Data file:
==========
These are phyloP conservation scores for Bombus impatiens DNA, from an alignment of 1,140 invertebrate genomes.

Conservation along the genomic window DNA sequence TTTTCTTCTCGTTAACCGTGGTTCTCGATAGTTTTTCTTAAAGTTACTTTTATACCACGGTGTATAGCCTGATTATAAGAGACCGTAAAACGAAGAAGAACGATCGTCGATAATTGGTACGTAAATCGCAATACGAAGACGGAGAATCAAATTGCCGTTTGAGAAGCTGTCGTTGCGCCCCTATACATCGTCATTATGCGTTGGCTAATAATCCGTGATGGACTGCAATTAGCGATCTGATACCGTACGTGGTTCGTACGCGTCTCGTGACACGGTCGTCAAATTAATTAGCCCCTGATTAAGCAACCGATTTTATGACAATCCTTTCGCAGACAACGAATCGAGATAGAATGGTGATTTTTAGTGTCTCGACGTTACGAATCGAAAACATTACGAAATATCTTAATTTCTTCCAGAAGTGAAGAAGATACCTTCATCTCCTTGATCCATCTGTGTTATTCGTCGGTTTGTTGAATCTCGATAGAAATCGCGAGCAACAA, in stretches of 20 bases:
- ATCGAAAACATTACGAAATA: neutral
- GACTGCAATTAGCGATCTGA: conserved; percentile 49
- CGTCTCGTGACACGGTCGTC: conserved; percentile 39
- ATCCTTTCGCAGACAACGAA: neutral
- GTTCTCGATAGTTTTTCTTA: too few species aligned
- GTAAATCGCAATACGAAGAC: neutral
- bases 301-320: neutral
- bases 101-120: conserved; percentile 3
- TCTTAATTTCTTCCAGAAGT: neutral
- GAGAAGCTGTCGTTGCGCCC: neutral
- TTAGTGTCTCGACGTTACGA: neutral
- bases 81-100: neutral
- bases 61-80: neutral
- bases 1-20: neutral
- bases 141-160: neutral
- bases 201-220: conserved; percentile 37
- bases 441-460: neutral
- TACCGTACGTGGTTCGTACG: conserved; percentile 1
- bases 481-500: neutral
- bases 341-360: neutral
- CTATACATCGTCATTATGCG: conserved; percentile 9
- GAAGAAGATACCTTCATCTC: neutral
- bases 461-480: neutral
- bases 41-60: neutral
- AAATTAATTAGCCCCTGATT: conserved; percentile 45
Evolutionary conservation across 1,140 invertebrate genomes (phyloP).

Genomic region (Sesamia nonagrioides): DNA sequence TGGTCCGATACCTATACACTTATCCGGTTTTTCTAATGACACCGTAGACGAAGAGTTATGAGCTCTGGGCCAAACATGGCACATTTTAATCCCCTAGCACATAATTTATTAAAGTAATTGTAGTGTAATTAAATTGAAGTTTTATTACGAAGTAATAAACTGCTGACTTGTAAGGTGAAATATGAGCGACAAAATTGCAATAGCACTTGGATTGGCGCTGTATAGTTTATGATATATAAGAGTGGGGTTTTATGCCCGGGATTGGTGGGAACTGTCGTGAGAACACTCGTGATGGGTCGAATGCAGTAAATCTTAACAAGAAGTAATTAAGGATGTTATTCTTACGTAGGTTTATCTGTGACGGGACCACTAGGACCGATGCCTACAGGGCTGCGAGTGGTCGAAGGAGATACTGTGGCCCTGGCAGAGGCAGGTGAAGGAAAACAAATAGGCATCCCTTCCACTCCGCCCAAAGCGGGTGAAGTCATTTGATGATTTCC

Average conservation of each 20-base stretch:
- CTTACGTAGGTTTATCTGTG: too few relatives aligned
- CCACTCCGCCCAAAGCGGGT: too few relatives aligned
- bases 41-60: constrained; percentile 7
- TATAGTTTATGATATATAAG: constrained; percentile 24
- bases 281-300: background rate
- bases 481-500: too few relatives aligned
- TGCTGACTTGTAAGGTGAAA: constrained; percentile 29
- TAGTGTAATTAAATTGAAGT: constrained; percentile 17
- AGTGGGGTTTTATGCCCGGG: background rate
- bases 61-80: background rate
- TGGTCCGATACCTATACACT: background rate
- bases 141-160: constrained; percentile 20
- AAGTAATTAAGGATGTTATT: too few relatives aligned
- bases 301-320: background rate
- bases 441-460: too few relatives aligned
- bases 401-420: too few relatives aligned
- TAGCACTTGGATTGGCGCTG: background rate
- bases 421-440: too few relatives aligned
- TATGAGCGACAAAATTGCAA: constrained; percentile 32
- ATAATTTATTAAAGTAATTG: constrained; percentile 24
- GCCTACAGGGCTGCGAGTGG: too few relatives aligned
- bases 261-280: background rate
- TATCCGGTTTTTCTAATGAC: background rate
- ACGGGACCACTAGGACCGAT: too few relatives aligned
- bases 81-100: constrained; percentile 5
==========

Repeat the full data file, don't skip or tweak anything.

These are phyloP conservation scores for Bombus impatiens DNA, from an alignment of 1,140 invertebrate genomes.

Conservation along the genomic window DNA sequence TTTTCTTCTCGTTAACCGTGGTTCTCGATAGTTTTTCTTAAAGTTACTTTTATACCACGGTGTATAGCCTGATTATAAGAGACCGTAAAACGAAGAAGAACGATCGTCGATAATTGGTACGTAAATCGCAATACGAAGACGGAGAATCAAATTGCCGTTTGAGAAGCTGTCGTTGCGCCCCTATACATCGTCATTATGCGTTGGCTAATAATCCGTGATGGACTGCAATTAGCGATCTGATACCGTACGTGGTTCGTACGCGTCTCGTGACACGGTCGTCAAATTAATTAGCCCCTGATTAAGCAACCGATTTTATGACAATCCTTTCGCAGACAACGAATCGAGATAGAATGGTGATTTTTAGTGTCTCGACGTTACGAATCGAAAACATTACGAAATATCTTAATTTCTTCCAGAAGTGAAGAAGATACCTTCATCTCCTTGATCCATCTGTGTTATTCGTCGGTTTGTTGAATCTCGATAGAAATCGCGAGCAACAA, in stretches of 20 bases:
- ATCGAAAACATTACGAAATA: neutral
- GACTGCAATTAGCGATCTGA: conserved; percentile 49
- CGTCTCGTGACACGGTCGTC: conserved; percentile 39
- ATCCTTTCGCAGACAACGAA: neutral
- GTTCTCGATAGTTTTTCTTA: too few species aligned
- GTAAATCGCAATACGAAGAC: neutral
- bases 301-320: neutral
- bases 101-120: conserved; percentile 3
- TCTTAATTTCTTCCAGAAGT: neutral
- GAGAAGCTGTCGTTGCGCCC: neutral
- TTAGTGTCTCGACGTTACGA: neutral
- bases 81-100: neutral
- bases 61-80: neutral
- bases 1-20: neutral
- bases 141-160: neutral
- bases 201-220: conserved; percentile 37
- bases 441-460: neutral
- TACCGTACGTGGTTCGTACG: conserved; percentile 1
- bases 481-500: neutral
- bases 341-360: neutral
- CTATACATCGTCATTATGCG: conserved; percentile 9
- GAAGAAGATACCTTCATCTC: neutral
- bases 461-480: neutral
- bases 41-60: neutral
- AAATTAATTAGCCCCTGATT: conserved; percentile 45
Evolutionary conservation across 1,140 invertebrate genomes (phyloP).

Genomic region (Sesamia nonagrioides): DNA sequence TGGTCCGATACCTATACACTTATCCGGTTTTTCTAATGACACCGTAGACGAAGAGTTATGAGCTCTGGGCCAAACATGGCACATTTTAATCCCCTAGCACATAATTTATTAAAGTAATTGTAGTGTAATTAAATTGAAGTTTTATTACGAAGTAATAAACTGCTGACTTGTAAGGTGAAATATGAGCGACAAAATTGCAATAGCACTTGGATTGGCGCTGTATAGTTTATGATATATAAGAGTGGGGTTTTATGCCCGGGATTGGTGGGAACTGTCGTGAGAACACTCGTGATGGGTCGAATGCAGTAAATCTTAACAAGAAGTAATTAAGGATGTTATTCTTACGTAGGTTTATCTGTGACGGGACCACTAGGACCGATGCCTACAGGGCTGCGAGTGGTCGAAGGAGATACTGTGGCCCTGGCAGAGGCAGGTGAAGGAAAACAAATAGGCATCCCTTCCACTCCGCCCAAAGCGGGTGAAGTCATTTGATGATTTCC

Average conservation of each 20-base stretch:
- CTTACGTAGGTTTATCTGTG: too few relatives aligned
- CCACTCCGCCCAAAGCGGGT: too few relatives aligned
- bases 41-60: constrained; percentile 7
- TATAGTTTATGATATATAAG: constrained; percentile 24
- bases 281-300: background rate
- bases 481-500: too few relatives aligned
- TGCTGACTTGTAAGGTGAAA: constrained; percentile 29
- TAGTGTAATTAAATTGAAGT: constrained; percentile 17
- AGTGGGGTTTTATGCCCGGG: background rate
- bases 61-80: background rate
- TGGTCCGATACCTATACACT: background rate
- bases 141-160: constrained; percentile 20
- AAGTAATTAAGGATGTTATT: too few relatives aligned
- bases 301-320: background rate
- bases 441-460: too few relatives aligned
- bases 401-420: too few relatives aligned
- TAGCACTTGGATTGGCGCTG: background rate
- bases 421-440: too few relatives aligned
- TATGAGCGACAAAATTGCAA: constrained; percentile 32
- ATAATTTATTAAAGTAATTG: constrained; percentile 24
- GCCTACAGGGCTGCGAGTGG: too few relatives aligned
- bases 261-280: background rate
- TATCCGGTTTTTCTAATGAC: background rate
- ACGGGACCACTAGGACCGAT: too few relatives aligned
- bases 81-100: constrained; percentile 5